Reserves get a shot in the arm with rise in oil revenue

PUBLISHED : Thursday, 23 September, 2004, 12:00am
UPDATED : Thursday, 23 September, 2004, 12:00am

THANKS TO THE unexpected strength in oil revenues, the kingdom is receiving a shot in the arm that will further improve its financial health.

The Saudi government is expected to enjoy a doubling of the oil revenues forecast in the budget.

Saudi American Bank (Samba) chief economist Brad Bourland said this would result in a fiscal surplus of 112 billion riyal (US$28 billion), the kingdom's highest ever.

Early this year, the bank forecast a budget deficit for the year but revised its projection at the end of the first quarter upward to a budget surplus of 20 billion riyal. The latest revision upward reflects higher than expected oil production and prices.

Revenues this year would far exceed government expectations, which were based on a conservative oil market forecast.

Mr Bourland said the large surplus should result in another year of meaningful debt reduction and growth of foreign assets.

He forecast the government would reduce its debt, which was all domestic, by 30 billion to 600 billion riyal, or 71 per cent of this year's GDP. Foreign assets at the central bank should show strong growth as well.

According to the latest central bank data, foreign assets grew by 20 billion riyal in the first four months of this year.

Samba expects this trend to continue throughout the year, with total assets at year end totalling about US$75 billion, compared with $59 billion at the end of last year and $41 billion at the end of 2002.

This created a substantial asset cushion for defending the country's pegged exchange rate to the US dollar, which had been in place since 1986, the bank said.

In other monetary developments, inflation is likely to remain low at about 1 per cent, and interest rates, mirroring rates in the US, are likely to rise marginally from current 40-year lows.

A large fiscal economic stimulus through expenditure of high oil revenues is not occurring.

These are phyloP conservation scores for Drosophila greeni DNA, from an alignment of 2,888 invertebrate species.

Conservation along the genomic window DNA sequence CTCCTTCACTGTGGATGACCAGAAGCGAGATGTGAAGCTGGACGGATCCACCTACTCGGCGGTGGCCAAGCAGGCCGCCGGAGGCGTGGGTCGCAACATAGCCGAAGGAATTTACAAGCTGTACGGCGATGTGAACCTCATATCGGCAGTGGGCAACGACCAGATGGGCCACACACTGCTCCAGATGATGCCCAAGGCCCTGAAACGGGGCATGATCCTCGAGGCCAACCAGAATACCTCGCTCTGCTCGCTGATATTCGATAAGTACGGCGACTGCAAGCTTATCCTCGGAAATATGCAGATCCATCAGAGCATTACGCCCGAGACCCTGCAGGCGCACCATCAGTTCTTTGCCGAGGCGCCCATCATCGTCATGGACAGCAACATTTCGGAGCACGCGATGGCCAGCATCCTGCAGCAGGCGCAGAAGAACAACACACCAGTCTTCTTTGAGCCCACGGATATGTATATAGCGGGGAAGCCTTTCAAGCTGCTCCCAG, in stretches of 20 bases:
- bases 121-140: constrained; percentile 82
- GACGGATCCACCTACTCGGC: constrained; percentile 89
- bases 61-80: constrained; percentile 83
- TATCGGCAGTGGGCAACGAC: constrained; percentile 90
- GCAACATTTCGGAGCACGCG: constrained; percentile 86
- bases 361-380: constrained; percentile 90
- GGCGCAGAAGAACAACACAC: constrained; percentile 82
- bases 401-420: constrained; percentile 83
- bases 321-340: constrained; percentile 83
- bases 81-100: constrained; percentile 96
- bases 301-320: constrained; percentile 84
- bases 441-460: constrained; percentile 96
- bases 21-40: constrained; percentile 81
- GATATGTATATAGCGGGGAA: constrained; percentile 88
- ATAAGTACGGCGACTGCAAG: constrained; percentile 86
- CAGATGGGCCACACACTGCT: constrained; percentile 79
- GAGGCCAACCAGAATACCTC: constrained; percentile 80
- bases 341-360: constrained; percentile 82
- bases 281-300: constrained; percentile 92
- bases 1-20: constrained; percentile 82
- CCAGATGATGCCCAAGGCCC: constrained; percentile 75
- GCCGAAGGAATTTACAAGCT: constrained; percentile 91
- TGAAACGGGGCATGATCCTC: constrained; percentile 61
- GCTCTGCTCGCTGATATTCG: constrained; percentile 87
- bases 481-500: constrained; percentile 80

The bank said the economy was strong but not experiencing a repeat of the 1970s government spending-driven oil boom as the government appeared to be using most of its unexpected oil revenues to improve its fiscal health, rather than sharply boost its spending.

While local markets and the economy had ample liquidity, they were not reflective of the large jump in oil revenues, it said. The government's spending policy this year is only mildly stimulating the overall economy.

Spending increases in the 2004 budget came in the categories of human resource development or education, up 28.4 per cent from 2003 budgeted levels, and in social development, which includes health care, social welfare and labour affairs, up 45 per cent from the previous year.

In education, three new universities are being opened in the kingdom and have received their first budget allocations. Technical education and vocational training received an 87 per cent increase in budget allocation.

While these categories of spending have risen in past years, the bank said they generally had not grown to this extent, reflecting the focus now being placed on improving education and developing workplace skills.

Non-oil revenues provide about 40 billion riyal, or 20 per cent of budgetary revenues, from sources such as investment income, taxes, customs duties and fees. The amount and sources of non-oil revenues had not changed significantly in many years, nor did they appear likely to change in the 2004 budget, Samba said.